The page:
Full-length cDNA encoding human KDM5C and FASN were cloned into pCDH-CMV-MCS-EF1-Puro (CD510B-1, System Biosciences) with or without Flag-tagged using standard protocols. The shRNA sequences for KDM5C and FASN were purchased from Sigma-Aldrich and cloned into pLKO.1 TRC (Addgene plasmid 10,879). Details about the sequences used here can be found in Table S3. We used a scrambled siRNA precursor (Scr) as control. DNA sequencing and western blot were performed to verify the constructions. Plasmids and shRNAs were transfected into cell lines through lipofectamine 2,000 (Invitrogen) like previous descriptions (32).
Colony Formation Assays and Proliferation Assays
ICC cells were seeded at a density of 1,000 per well in six-well plates and cultured for 14 days, and then fixed and stained with crystal violet. Only colonies, clusters of more than 50 cells and visible to the naked eye, were counted.
The cell proliferation of CCLP1 and HCCC9810 cells were detected by using Cell Counting Kit-8 (Dojindo, Kumamoto, Japan) as described previously (34). Each experiment was performed for more than three times.
Oxygen Consumption Rates Assay
A Seahorse Bioscience XFe 96 analyzer (Seahorse Bioscience, North Billerica, USA) was used to perform the OCR assays according to the manufacturer's instructions. ICC Cells were seeded into the Seahorse 96-well plate at a density of 1.5 × 104 cell/well. Twelve hour later, we added 1 μM oligomycin, 1 μM FCCP and 0.5 μM Rotenonr/antimycin A into different ports of the Seahorse cartridge as described previously (35).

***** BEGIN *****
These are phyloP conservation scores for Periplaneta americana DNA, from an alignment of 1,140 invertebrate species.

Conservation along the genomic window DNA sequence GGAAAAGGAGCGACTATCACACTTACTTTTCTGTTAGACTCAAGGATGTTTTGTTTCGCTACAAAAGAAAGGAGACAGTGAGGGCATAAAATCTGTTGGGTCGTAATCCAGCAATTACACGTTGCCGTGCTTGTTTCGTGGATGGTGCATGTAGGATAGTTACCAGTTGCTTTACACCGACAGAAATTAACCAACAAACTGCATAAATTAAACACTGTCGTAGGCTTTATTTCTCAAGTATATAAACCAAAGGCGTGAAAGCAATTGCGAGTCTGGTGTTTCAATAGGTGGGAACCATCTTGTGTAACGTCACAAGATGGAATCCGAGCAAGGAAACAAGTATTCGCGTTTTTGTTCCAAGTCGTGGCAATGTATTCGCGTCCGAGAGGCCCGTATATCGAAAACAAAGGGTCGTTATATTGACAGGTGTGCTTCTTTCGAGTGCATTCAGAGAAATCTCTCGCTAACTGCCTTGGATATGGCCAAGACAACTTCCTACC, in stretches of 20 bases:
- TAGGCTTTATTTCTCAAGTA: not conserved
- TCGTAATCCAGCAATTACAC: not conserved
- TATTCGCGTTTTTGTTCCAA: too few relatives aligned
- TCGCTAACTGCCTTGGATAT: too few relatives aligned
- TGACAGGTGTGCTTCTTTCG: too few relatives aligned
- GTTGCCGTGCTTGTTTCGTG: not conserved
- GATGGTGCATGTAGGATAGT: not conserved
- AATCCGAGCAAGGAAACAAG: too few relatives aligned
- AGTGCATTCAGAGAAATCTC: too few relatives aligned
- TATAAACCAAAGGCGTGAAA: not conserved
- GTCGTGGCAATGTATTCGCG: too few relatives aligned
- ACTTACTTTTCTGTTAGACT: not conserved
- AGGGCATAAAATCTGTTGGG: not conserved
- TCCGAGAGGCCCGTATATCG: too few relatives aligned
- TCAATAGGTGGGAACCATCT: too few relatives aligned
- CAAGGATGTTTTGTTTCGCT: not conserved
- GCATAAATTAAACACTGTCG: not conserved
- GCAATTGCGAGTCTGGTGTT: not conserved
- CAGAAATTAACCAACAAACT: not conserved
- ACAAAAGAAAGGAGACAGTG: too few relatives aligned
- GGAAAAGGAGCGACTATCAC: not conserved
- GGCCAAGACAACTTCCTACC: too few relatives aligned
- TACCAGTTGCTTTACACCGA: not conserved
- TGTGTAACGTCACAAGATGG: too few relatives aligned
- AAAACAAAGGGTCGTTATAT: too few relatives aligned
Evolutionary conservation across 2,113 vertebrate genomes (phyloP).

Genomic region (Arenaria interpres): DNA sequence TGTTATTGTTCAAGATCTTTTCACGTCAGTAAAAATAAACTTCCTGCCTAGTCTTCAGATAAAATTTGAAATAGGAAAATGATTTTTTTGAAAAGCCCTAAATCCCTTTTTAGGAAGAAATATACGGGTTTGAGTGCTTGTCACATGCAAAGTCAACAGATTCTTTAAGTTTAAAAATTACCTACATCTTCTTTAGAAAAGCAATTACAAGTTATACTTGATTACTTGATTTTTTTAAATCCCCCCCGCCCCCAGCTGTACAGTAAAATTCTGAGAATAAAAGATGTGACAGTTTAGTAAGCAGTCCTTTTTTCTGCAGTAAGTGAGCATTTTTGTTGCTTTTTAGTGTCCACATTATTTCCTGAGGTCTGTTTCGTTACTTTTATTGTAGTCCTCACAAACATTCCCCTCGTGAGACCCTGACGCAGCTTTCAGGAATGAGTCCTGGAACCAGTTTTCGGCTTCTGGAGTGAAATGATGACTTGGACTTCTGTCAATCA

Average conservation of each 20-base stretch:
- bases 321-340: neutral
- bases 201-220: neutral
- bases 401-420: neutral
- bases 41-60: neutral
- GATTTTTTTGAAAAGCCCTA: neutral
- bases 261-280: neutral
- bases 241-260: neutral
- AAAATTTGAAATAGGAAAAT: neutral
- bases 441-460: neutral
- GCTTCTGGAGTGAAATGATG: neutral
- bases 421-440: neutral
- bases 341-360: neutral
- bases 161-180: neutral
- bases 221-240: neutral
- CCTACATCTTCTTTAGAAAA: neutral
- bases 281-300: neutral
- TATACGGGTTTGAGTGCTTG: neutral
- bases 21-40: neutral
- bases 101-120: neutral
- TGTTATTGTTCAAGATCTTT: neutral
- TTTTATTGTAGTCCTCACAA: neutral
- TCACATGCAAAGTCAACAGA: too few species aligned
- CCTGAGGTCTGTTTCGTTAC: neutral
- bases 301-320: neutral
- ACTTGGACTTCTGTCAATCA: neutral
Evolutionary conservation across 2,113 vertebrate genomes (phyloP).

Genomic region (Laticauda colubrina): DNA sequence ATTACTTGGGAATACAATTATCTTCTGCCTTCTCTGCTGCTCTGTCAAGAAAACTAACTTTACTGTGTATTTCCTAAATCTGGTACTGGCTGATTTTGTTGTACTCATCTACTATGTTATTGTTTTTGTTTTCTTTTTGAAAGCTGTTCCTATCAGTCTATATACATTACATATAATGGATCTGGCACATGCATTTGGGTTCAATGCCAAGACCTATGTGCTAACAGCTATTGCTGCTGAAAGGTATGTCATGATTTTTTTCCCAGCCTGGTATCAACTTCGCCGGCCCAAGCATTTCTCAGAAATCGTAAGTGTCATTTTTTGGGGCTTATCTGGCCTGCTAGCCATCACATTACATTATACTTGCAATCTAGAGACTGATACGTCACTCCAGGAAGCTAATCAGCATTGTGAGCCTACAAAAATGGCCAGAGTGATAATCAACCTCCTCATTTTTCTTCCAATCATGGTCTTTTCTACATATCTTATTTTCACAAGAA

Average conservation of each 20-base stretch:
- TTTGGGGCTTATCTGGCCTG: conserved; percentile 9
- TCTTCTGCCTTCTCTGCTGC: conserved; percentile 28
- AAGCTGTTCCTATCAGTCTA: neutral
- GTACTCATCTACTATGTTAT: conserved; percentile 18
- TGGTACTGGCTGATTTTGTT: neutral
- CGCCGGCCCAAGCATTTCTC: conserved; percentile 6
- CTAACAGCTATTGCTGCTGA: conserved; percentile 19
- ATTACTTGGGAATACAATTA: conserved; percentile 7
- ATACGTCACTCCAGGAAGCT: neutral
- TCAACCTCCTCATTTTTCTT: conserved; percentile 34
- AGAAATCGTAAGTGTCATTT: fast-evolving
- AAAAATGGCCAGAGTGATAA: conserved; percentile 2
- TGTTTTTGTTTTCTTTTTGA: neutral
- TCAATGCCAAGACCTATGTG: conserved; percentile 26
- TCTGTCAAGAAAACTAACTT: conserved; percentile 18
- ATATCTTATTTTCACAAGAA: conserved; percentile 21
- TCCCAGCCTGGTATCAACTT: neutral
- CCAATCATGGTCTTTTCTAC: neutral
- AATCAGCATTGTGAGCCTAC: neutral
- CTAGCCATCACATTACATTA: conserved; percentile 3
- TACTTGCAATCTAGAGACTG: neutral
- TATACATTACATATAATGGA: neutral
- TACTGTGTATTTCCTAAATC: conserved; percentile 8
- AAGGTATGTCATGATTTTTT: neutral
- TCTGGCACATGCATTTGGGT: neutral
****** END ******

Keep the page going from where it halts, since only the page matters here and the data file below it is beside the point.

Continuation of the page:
Each point was the average of six independent measurements.
Chromatin Immunoprecipitation (ChIP)
We performed ChIP assays essentially as described previously (36). In brief, we harvested and crosslinked the cells with 1% formaldehyde for 10 min at room temperature. After sonication, we incubated the soluble chromatins with the following antibodies separately: anti-H3K4me3 (ab8580, Abcam); anti-KDM5C (ab34718, Abcam) or control IgG (ab172730, Abcam). Chromatin immunocomplexes were then precipitated with Protein A (16–661, Millipore) or Protein G (Millipore, 16–662). The immunoprecipitated complex was washed, and DNA was extracted and purified by QIAquick PCR Purification Kit (Qiagen). ChIP DNA was analyzed by qPCR using specific primers, and the data were normalized by input DNA. The primers used for ChIP-qPCR were as follows: human FASN (5′-ACAAAGGTGGAGATGGAGCT-3′, 5′-TCGGAGAACTTGCAGGAGT-3′).
In vivo Tumor Growth and Metastasis Assays
The Animal Ethics Committee of Shanghai Medical College, Fudan University approved all animal experiments. We injected HCCC9810 cells overexpressed with KDM5C or empty vector as control subcutaneously into the flanks of 5 weeks old male nude mice (6 × 106 cells/mouse, n = 8 for each group).
We measured tumor volumes every 4 days. Mice were sacrificed 28 days after injection. Xenograft tumors were collected and tumor weight was measured. To establish metastatic mouse model, we injected HCCC9810 cells overexpressed with KDM5C or empty vector as control into the intraperitoneal cavity of nude mice (3 × 106 cells/mouse in 200 ul PBS).
Results are expressed as mean ± SD and all statistical tests were performed as 2 sided. For data normally distributed, we performed Student's t-test, while the non-parametric exact Wilcoxon's signed-rank test was used to compare data not normally distributed. Cumulative survival time was estimated by the Kaplan-Meier method, and the log- rank test was applied to compare the groups. The variables in predicting the overall survival (OS) and the disease-free survival (DFS) were assessed by multivariate Cox proportional hazards regression models. p < 0.05 was considered statistically significant.
Additional materials and methods, figures and figure legends, and supplemental tables are provided in the Supplemental Materials.
Reduction of KDM5C Expression Is Correlated With Poor Prognosis in ICC